29 March 1996


GRAZED grass is the cheapest feed available to ruminants. Despite this, it is often seen as a nuisance, especially by those striving for high outputs. There is a tendency to substitute silage and purchased feeds for the management effort needed to achieve efficient use of grass. But each unit of digestible energy from grazed grass costs half as much as from silage and only 25% of the cost of securing the same energy from concentrates.

There is no evidence that high concentrate regimes are more profitable than simpler, grass-based production systems. Indeed, as this supplement details, high genetic merit stock can perform well off grazed grass. That must be good news for producers keen to embrace efficient, low cost production systems.

That said production of high quality conserved forage, whether grass, maize or whole-crop is also worthwhile. For those prepared to combine the benefits of grazed grass and conserved forages, the production benefits are enormous.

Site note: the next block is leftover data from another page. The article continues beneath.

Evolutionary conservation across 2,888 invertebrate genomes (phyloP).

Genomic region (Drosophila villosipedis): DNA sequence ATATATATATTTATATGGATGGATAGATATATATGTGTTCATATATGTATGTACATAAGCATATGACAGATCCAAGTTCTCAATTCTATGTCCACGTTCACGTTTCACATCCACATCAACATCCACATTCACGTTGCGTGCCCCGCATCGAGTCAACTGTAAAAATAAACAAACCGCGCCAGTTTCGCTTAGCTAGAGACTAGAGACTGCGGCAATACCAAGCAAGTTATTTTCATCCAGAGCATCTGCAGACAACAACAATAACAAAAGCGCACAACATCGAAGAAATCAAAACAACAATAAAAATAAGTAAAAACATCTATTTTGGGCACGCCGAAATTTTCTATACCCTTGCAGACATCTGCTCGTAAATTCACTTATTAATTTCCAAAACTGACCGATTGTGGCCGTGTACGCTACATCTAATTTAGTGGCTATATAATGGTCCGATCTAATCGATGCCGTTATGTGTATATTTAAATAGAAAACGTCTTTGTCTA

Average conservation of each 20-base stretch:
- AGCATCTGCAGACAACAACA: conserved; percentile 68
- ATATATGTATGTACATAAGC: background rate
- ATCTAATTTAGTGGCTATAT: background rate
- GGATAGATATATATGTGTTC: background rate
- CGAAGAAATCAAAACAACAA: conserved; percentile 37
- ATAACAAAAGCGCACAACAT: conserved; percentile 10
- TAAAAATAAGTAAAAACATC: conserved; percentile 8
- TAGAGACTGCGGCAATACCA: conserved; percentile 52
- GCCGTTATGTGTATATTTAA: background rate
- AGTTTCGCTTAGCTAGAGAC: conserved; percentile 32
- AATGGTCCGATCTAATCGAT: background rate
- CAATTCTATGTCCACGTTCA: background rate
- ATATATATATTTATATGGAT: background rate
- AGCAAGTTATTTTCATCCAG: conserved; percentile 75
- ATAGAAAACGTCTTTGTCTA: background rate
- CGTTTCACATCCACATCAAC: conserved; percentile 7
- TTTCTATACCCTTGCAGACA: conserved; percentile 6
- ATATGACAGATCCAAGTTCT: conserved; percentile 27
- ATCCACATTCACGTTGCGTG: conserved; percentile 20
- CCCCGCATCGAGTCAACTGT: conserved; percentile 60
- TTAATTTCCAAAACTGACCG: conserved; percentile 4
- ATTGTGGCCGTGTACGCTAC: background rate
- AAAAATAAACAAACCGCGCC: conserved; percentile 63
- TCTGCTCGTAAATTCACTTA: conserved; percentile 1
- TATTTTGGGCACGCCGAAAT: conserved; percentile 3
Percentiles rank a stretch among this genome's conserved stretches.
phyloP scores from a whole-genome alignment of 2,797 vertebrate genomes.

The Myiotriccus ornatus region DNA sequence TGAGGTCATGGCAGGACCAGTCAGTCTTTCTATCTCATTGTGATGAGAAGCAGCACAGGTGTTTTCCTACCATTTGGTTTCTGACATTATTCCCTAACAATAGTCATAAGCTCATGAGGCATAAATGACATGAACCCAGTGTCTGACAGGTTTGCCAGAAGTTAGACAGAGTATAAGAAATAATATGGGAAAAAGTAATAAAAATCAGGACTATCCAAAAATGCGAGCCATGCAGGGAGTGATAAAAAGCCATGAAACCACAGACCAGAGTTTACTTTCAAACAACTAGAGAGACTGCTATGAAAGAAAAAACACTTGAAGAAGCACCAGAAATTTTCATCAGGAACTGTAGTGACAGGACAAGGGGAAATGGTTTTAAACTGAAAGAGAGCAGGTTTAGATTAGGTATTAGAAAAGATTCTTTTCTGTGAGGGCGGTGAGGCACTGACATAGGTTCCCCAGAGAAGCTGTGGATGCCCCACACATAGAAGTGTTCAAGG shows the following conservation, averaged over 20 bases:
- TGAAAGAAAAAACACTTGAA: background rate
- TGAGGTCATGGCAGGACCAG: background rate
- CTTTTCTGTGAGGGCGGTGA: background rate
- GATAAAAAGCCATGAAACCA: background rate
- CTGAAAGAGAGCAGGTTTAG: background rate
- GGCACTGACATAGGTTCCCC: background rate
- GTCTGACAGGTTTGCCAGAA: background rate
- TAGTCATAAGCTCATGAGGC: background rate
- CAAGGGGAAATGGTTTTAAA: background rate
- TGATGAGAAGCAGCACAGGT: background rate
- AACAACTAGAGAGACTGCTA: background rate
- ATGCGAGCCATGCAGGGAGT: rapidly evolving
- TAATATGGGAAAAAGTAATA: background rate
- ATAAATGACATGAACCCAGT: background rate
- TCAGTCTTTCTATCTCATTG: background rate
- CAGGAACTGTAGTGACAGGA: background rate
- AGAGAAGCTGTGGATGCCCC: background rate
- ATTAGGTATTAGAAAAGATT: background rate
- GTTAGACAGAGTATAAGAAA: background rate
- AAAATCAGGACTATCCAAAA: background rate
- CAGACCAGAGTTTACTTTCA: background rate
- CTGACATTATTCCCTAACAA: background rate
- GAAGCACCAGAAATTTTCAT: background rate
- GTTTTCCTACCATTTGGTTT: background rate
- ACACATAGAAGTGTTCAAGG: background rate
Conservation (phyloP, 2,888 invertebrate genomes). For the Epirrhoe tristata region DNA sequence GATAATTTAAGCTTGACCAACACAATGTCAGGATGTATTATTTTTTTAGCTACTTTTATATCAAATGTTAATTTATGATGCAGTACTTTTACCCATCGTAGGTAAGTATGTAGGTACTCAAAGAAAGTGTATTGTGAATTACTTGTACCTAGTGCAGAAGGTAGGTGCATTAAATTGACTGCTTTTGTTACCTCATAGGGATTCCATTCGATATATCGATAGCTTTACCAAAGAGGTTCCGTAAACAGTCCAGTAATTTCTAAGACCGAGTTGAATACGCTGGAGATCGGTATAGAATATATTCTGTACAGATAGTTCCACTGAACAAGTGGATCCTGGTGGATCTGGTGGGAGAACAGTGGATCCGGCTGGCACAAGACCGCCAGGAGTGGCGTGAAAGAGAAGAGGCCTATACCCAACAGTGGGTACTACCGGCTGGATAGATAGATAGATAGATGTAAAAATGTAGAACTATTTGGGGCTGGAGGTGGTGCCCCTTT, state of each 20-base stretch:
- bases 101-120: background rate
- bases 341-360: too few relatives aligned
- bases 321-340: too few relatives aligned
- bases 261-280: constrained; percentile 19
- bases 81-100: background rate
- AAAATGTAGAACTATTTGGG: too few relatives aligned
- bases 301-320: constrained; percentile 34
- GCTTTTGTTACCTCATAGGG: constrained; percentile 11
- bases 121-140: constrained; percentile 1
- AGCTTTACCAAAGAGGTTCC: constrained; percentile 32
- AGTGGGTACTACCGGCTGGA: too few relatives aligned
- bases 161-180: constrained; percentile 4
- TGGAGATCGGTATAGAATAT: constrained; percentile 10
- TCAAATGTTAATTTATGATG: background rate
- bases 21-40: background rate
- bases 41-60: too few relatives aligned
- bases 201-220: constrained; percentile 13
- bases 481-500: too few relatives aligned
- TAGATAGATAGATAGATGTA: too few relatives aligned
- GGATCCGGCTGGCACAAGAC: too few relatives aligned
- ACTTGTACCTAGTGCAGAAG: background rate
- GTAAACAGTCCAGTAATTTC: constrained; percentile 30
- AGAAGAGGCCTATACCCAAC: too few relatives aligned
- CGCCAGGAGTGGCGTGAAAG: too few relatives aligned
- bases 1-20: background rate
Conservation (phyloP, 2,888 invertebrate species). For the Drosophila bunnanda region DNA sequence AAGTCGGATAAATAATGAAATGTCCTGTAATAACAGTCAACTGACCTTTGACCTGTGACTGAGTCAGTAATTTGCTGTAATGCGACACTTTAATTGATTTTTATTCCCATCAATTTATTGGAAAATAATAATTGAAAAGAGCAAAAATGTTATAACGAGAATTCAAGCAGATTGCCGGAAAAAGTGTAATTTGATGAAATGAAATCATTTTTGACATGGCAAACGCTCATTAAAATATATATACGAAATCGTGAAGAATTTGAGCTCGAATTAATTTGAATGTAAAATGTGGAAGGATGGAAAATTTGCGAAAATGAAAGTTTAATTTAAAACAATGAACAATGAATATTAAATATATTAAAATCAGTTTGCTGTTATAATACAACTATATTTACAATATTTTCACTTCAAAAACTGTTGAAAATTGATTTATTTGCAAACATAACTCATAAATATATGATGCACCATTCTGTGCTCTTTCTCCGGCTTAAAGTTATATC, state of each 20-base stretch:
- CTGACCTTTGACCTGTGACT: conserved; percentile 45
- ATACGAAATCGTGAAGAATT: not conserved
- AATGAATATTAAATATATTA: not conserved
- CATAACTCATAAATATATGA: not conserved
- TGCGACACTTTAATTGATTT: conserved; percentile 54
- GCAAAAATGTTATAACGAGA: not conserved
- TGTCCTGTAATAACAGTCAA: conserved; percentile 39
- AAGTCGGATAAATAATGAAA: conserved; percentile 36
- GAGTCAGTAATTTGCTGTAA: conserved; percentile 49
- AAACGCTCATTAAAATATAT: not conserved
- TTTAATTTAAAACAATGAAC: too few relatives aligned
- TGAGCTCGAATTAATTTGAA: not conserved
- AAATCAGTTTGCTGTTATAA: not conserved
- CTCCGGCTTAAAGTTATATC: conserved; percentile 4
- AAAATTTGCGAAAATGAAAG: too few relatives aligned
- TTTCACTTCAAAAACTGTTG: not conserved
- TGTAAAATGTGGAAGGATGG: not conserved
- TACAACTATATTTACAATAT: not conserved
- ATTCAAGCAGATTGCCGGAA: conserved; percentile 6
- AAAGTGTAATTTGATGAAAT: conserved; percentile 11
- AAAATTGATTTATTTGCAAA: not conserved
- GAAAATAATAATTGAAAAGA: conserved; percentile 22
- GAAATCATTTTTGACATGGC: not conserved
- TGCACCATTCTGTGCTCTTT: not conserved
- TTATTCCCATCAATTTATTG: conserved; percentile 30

When it comes to the actual harvesting operation, contractors continue to dominate the scene. Apart from the saving on machinery costs for the individual farmer, the speed at which most contracting operations can perform leads, in most cases, to better quality silage.

The knock-on effect is, of course, fields are cleared quicker, fertiliser can be applied earlier and re-growth for second or third cuts begins sooner.

Prices charged by contractors for a complete job – from field to clamp – range from £87-£100/ha (£35-£40/acre) for grass and about £112/ha (£45/acre) for maize silage.

There are those however, who feel that putting the task of silage making into somebody elses hands is too much to bear. Comments such as, "timeliness is critical for grass silage and weve been let down on more than one occasion by contractors," perhaps sum up the caution some farmers demonstrate.

Overall though, whether contractors are employed or home operated machinery used, modern grassland equipment allows conservation operations to be both slick and efficient.